From Trees to Pancakes: Extreme Network’s BD X8 Flattens the Network to One Tier
With all the bad press Spanning Tree Protocol (STP) receives these days, it is difficult to believe that it was actually created to solve a problem. Although it was created in 1985, the IEEE published the first standard in 1990. When it became a standard, STP was supposed to encourage multi-vendor network compatibility, provide redundant links, and eliminate loops from a network. Today, network vendors are working as fast as they can to eliminate layers (eliminate the tree). Presently, you can’t play in the networking big leagues unless you have reduced your network offering to a two-tiered topology. Two tiers has become so standard that it’s almost yesterday’s news. However, the ever elusive “flat network” made of a single layer has only been accomplished logically, not physically. Virtual ports have allowed multiple stacks to talk to each other as a single device, but physically speaking, the top of rack switch still prevails. Any virtualization enabled top of rack switch of decent capacity is not cheap.
Although the single tier (physically speaking) continues to be a dream for the main stream data center, Extreme Networks may have discovered it with the capabilities of the Black Diamond X8. The X8 sits in the core and scales to 768 ports of 10GbE or 192 ports of 40 GbE per box. This density is unmatched by its competitors. The density also opens up the possibility of a single tier network (unlike its competitors). With this scalability, communication can be completely handled within the box; no intelligence is needed in the top of rack switch.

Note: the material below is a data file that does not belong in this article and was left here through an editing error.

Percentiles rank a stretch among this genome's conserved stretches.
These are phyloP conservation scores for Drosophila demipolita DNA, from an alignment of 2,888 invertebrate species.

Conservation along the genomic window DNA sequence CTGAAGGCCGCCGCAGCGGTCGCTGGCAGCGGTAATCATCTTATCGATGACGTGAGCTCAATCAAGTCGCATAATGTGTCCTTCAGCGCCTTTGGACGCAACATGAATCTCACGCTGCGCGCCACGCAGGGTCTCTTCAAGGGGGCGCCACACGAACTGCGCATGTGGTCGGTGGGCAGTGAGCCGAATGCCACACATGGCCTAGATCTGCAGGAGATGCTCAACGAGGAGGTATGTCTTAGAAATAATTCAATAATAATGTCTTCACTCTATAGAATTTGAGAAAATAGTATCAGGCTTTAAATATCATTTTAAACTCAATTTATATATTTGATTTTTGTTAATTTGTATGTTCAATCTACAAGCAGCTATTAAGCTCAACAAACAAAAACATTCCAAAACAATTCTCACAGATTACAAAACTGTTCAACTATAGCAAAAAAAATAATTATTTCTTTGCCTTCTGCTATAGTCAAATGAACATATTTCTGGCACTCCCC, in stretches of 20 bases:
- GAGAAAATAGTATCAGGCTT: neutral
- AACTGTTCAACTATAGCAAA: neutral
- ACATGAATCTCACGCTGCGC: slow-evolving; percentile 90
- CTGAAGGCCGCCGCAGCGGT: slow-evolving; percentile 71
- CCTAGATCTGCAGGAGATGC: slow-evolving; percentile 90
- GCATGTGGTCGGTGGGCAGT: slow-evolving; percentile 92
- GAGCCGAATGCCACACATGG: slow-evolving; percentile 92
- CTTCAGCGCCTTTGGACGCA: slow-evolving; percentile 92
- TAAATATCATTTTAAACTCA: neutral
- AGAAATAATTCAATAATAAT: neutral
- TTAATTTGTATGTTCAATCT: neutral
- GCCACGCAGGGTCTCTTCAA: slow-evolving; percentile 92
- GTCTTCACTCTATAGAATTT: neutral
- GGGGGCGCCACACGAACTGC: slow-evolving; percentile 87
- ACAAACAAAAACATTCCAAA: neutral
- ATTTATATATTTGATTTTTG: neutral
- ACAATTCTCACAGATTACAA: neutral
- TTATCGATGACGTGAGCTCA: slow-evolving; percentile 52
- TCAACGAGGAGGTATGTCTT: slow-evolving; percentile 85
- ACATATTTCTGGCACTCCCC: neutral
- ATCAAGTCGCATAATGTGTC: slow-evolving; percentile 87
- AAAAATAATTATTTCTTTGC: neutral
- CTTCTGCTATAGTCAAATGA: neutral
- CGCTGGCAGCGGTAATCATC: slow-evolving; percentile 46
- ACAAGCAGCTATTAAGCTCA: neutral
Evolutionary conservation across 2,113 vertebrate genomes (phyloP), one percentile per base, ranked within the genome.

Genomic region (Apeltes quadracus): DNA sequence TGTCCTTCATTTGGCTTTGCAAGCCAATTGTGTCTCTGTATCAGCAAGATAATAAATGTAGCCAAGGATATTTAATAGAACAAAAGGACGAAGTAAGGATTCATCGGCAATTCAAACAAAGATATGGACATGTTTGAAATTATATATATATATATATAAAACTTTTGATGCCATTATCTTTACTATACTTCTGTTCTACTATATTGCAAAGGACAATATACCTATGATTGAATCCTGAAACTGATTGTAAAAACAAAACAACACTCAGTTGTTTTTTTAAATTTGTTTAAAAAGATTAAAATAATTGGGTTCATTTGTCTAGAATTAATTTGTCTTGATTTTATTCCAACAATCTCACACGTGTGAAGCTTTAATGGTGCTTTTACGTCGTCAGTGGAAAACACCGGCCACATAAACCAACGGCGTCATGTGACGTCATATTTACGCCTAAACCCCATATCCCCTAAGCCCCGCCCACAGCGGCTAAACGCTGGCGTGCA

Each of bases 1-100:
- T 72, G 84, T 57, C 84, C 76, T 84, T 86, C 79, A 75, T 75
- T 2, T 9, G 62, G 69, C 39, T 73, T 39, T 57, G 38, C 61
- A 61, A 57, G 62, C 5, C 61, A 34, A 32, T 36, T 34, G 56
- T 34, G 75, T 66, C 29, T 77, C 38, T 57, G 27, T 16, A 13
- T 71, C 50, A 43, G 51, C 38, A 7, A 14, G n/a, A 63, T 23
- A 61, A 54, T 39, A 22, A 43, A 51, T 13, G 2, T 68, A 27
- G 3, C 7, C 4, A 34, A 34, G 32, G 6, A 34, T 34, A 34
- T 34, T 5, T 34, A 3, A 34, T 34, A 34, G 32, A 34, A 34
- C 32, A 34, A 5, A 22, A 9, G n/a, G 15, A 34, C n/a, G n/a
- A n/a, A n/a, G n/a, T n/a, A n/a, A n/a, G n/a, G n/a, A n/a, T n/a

A single box, for an entire network…sounds like a cabling nightmare? Without a top of rack switch, it probably is a cabling nightmare (perhaps this is why a single layer is not widely advertised). However, consider a high density UTP system (cable management) as a replacement to a top of rack switch. These CAT systems scale to a dense level capable of organizing the cabling disaster that a maxed out X8 would bring absent a top of rack switch. In the end the UTP physically sits where the top of rack switch once did, but is a fraction of the cost (roughly a couple hundred dollars as opposed to a 7-10k top of rack switch).
All network vendors are working on flatter networks. Most are referring to it as a “fabric” strategy and have currently settled for a two-tier network that acts a single tier. With the X8, Extreme might have physically flattened the network to a single tier. Forget about the foggy “fabric” strategy that exists as one tier in logic, but two tiers in physical topology. Take care of the cables with a UTP system, and Extreme has the first pancake-flat network!